In 1948, Harry S. Truman was re-elected President of the United States in an upset victory over Thomas E. Dewey. The U.S. was grappling with inflation caused by labor disputes following the end of World War II, and “All I Want for Christmas Is My Two Front Teeth” inundated the radio for the first time.
And on Aug. 23, Cherokee County residents Troy and Faye Walker exchanged their vows at the Muskogee Justice of the Peace.
The two met when he was 10 years old, and she just 9, after her family moved from Three Rivers, Texas. Her father bought the farm that belonged to Troy Walker’s family in Keys. The two got married six years later when he was 16 and she 15.
While their parents were not excited about the marriage, they agreed to sign the paperwork, according to Troy. Despite that, the justice of the peace still did not want to perform the ceremony.
“They weren’t going to marry us until we finished school. However, my sister told the justice of the peace that Faye was pregnant. It was a lie; we didn’t do anything like that,” said Walker.
That was enough to convince the officiant to perform the wedding.
Throughout his career, Troy was a truck driver, a dairy farmer, and an oil worker. He worked for the National Refining Co. until his oldest daughter graduated from high school in Oklahoma City.
“It was a refinery where they took in used oil and recooked it – got the solids out of it. It looked like honey when we got done with it. We cooked 6,000 gallons of oil a day,” said Walker.
They bought a property between Peggs and Locust Grove, where he built a barn and raised dairy cows.
“When our kids got married, I started breeding beef cows, too,” said Walker. “They were all raised here on this farm.”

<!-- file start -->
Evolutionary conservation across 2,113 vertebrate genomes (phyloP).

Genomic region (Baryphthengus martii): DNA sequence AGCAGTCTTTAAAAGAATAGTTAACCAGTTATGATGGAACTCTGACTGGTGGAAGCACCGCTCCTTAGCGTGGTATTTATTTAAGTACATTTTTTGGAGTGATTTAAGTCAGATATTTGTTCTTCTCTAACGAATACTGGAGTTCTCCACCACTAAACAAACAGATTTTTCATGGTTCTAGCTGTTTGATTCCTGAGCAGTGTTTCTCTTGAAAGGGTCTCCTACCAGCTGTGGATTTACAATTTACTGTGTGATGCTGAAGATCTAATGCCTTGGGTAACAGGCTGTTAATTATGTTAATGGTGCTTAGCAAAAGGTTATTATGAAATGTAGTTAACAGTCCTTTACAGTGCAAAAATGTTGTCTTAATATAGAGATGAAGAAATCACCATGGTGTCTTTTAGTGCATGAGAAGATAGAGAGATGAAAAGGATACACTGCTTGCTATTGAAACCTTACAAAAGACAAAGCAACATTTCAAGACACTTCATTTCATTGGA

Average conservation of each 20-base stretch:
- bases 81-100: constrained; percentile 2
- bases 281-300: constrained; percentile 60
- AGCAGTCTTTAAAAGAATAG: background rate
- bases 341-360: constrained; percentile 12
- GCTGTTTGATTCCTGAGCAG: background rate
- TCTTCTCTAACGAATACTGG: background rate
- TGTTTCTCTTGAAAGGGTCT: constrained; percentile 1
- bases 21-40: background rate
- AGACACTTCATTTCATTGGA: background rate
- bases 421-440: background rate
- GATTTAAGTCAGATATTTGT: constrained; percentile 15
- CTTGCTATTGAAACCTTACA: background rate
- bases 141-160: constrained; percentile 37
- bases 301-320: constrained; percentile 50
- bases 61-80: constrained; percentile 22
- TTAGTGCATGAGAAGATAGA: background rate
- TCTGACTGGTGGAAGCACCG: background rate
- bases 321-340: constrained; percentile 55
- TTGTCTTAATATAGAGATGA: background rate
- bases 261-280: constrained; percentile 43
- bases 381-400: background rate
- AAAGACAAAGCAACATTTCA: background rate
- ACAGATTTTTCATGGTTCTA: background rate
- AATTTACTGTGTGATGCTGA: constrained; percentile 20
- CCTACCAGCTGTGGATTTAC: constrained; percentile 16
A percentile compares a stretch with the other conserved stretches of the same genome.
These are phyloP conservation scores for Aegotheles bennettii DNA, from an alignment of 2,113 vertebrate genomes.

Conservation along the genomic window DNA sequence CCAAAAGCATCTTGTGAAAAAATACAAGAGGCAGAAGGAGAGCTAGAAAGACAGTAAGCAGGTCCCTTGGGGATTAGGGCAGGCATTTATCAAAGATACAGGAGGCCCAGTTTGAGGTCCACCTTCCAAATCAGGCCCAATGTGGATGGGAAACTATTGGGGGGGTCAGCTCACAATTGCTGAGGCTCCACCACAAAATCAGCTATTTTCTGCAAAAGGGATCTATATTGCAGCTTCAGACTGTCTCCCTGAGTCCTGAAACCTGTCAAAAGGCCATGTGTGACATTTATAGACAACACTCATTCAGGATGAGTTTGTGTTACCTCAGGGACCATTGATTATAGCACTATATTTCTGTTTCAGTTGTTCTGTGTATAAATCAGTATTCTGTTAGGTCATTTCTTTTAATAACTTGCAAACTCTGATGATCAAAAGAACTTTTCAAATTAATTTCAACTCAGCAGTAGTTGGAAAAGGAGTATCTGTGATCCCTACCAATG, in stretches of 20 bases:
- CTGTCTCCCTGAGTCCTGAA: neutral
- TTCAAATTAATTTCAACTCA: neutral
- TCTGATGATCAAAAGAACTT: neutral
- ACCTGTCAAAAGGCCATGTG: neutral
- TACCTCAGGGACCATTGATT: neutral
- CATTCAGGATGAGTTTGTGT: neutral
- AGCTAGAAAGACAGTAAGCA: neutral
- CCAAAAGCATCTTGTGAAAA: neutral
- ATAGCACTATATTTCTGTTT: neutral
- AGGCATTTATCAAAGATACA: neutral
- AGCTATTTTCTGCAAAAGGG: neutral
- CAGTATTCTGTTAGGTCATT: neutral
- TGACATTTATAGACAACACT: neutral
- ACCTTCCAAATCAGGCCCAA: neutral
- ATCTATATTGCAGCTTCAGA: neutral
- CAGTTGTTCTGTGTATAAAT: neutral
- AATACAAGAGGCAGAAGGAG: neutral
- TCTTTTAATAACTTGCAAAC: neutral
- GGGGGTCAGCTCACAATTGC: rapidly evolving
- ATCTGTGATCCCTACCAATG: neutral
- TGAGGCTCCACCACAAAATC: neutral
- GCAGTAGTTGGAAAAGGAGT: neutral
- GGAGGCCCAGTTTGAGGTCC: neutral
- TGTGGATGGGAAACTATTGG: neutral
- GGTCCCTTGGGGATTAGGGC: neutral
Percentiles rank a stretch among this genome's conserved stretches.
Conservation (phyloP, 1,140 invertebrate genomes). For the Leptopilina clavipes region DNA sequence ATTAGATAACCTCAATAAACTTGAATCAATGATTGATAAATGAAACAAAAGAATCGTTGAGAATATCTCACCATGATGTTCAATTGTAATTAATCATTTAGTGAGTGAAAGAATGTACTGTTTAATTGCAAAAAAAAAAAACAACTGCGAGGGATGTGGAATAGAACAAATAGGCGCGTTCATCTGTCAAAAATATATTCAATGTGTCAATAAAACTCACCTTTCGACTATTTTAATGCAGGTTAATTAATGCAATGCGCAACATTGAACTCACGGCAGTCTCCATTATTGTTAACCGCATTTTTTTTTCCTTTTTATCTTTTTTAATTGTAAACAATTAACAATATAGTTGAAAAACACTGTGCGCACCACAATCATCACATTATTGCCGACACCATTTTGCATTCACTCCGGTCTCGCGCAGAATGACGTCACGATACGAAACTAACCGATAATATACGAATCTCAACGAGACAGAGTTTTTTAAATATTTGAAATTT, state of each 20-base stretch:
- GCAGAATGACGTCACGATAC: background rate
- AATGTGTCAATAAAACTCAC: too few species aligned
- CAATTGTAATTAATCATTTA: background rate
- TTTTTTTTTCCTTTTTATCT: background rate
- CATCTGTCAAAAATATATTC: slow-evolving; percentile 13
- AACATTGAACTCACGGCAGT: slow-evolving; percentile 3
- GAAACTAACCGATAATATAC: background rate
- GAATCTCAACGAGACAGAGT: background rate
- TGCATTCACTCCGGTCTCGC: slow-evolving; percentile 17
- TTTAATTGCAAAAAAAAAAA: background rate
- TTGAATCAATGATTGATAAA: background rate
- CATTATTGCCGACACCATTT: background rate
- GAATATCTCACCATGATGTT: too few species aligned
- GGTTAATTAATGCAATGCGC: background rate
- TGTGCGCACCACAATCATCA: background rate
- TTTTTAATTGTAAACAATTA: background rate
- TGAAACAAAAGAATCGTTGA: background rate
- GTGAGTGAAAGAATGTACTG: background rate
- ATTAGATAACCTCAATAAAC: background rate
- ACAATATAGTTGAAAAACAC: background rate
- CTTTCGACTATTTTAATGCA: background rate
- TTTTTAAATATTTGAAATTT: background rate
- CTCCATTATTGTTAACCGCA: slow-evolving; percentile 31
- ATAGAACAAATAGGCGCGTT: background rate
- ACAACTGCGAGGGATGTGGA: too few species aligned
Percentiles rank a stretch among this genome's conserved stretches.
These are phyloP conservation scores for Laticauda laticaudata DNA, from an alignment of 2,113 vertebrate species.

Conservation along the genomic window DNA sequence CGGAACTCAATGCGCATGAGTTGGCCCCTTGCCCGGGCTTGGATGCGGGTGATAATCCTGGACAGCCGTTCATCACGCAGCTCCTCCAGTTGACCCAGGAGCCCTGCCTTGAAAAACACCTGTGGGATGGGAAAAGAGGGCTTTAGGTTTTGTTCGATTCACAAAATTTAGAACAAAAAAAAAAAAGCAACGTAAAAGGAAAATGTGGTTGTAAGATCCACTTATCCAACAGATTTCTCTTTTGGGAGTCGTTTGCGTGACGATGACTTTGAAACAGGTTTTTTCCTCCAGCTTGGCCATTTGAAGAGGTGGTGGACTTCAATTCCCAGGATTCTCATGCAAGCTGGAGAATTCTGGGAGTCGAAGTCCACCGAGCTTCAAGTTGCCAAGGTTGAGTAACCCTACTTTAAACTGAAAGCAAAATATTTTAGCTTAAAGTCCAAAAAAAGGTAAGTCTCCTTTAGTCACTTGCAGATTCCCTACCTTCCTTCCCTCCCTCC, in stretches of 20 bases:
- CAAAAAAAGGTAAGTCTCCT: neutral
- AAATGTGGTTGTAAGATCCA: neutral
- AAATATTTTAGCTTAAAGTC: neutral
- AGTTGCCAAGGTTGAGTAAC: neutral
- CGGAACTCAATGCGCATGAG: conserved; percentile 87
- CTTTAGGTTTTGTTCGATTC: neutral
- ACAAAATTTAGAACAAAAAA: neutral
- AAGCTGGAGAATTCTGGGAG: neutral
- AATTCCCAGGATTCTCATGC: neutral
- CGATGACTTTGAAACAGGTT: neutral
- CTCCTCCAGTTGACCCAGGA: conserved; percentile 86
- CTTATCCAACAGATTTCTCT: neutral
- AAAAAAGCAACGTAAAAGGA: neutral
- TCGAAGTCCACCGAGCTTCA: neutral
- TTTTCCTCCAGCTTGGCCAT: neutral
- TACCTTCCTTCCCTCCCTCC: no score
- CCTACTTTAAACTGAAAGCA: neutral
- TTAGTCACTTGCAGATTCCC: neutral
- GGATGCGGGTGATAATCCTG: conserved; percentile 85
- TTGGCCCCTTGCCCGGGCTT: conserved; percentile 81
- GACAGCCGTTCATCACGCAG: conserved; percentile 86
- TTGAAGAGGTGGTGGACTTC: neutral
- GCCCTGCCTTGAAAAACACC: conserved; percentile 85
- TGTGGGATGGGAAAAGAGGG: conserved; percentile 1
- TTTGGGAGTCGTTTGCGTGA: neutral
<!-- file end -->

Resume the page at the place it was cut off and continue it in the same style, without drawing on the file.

When asked about examples of successful marriages, Walker looks up to his in-laws, who served as an example to him.
“I had some of the best in-laws in the world. They treated me just like my mom and dad did. They were good Christian people. I never heard him say a cuss word,” he said.
The couple are now in their 80s, and they are not as mobile as they used to be. Troy spends much of his time looking after Faye.
“She’s in a wheelchair, and I’m in one, too. It makes me feel joy to fix her coffee and to get around. Since we’ve been married, we’ve just been one person,” he said.
The two have always lived within their means, which has blessed their family economically.
“One of their parents gave them a spoon, a fork, a pillow, and a plate, and that was their wedding present. They pay cash for what they buy,” said their granddaughter, Charlotte Whitekiller.
Troy praises Faye for raising strong children who care about God and their community.
"The mother is the foundation of a family. They are around when the kids are young. They put a fear of God into them. For us, Faye is the foundation of this family," he said.
The two are active in the Come and Dine church, north of Tahlequah, and they credit wholesome living to their longevity.
“I try to be good to everyone I meet, and everyone is good to me,” said Walker.